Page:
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Old 01-17-2013, 04:58 PM   #1
Snowlover OP
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Warm full suit - applied in cold warehouse

If I try to warm my entire whse, I spend $10k/month to try to make it tolerable for a 12 hour shift. I tried heated Battery vests from New Zeland, but they just don't provide enough warmth.

Full up insulated coveralls with extra clothes for warmth, are cumbersome, heavy and limit movement.

How about a full up, high quality MC suit? Aerostich? Are they warm without bulk? Compare to a heavy Carhart?

I need 8 of them, but 8k on suits is better than 10k/month for 4-5 months of cold work environment.
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Old 01-17-2013, 05:06 PM   #2
MotoBoss
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Aerostitch suits are just a Gore Tex shell, not providing any real warmth. They do however have liners, electric and no-electric, to add to the warmth factor but also adds to the bulk factor making them more like Carhart's but waterproof.






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Old 01-17-2013, 05:42 PM   #3
bmac
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Quote:
Originally Posted by Snowlover View Post
If I try to warm my entire whse, I spend $10k/month to try to make it tolerable for a 12 hour shift. I tried heated Battery vests from New Zeland, but they just don't provide enough warmth.

Full up insulated coveralls with extra clothes for warmth, are cumbersome, heavy and limit movement.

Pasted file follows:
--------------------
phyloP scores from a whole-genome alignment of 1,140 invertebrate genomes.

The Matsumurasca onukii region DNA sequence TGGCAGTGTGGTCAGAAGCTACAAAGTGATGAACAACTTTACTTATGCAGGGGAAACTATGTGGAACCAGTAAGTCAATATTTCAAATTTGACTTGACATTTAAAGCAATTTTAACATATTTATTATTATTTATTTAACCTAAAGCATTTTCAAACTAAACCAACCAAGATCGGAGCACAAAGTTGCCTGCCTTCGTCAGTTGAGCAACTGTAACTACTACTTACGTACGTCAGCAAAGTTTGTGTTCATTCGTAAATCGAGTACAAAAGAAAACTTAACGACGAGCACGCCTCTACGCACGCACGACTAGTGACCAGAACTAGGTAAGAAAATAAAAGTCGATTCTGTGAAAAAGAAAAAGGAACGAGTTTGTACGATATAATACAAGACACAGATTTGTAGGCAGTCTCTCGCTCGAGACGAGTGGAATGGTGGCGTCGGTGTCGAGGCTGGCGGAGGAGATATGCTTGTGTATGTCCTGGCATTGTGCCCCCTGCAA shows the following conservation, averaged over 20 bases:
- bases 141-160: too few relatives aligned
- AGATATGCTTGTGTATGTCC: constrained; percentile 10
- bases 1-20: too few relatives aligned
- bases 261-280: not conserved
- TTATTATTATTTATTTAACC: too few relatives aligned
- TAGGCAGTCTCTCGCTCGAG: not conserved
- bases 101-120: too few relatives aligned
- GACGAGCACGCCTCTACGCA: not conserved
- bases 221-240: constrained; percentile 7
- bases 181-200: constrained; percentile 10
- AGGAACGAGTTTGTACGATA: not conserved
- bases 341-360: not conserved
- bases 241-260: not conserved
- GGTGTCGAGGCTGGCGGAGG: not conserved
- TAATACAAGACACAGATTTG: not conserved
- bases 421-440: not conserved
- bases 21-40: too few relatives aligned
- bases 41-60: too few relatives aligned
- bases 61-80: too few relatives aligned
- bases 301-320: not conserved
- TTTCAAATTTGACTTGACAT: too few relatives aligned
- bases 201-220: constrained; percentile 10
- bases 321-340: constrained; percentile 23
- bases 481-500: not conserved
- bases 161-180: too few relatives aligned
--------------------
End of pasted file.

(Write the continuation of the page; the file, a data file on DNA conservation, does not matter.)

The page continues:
How about a full up, high quality MC suit? Aerostich? Are they warm without bulk? Compare to a heavy Carhart?

I need 8 of them, but 8k on suits is better than 10k/month for 4-5 months of cold work environment.
Having worked in a freezer for over 20 years in temps from -25 to 0 I have seen it all. The best clothing for the money is from Refrigiwear. They are a little bulky but they do the job and they are pretty durable. You want to get both bibs and jackets instead of one piece so you can mix and match as needed along with the assorted layering that goes with it.

http://www.refrigiwear.com/
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Old 01-17-2013, 05:59 PM   #4
ragtoplvr
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If your workers drive electric forklifts, then electric suits and gloves become an option.

Otherwise bulky suits it is. Ski bibs and jackets can work well for lower cost. For our unheated warehouse, the flexability of bibs and jacket I like.

Rod
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Old 01-17-2013, 10:16 PM   #5
Snowlover OP
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They are electrics. I am polling the drivers to get their input. The vests were ok, but not up to everyday industrial use. We are not cold storage, but the whse is over 100,000 sq ft, with 36 foot ceilings and store empty 12 ounce Al cans that eliminate any way to get air moving. We have gas heaters up high that keeps it from freezing, but the floor area is cold.

Thanks for the link. Will check it out.
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Old 01-17-2013, 10:45 PM   #6
PeterW
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I don't think bike gear is the answer.

It's good at stopping wind, and it's abrasion resistant, but unless you are skiing behind those fork lifts @100kph those aren't advantages.

The only thing that MIGHT be a win on industrial gear is maybe some of the electrically heated gear like jackets, gloves, boots.

Pete
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Old 01-17-2013, 10:58 PM   #7
_cy_
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my fav for winter riding is Aerostich one piece roadcrafter with old style Gerbing jacket, pants, gloves and socks. all heated and controlled with a dual controller.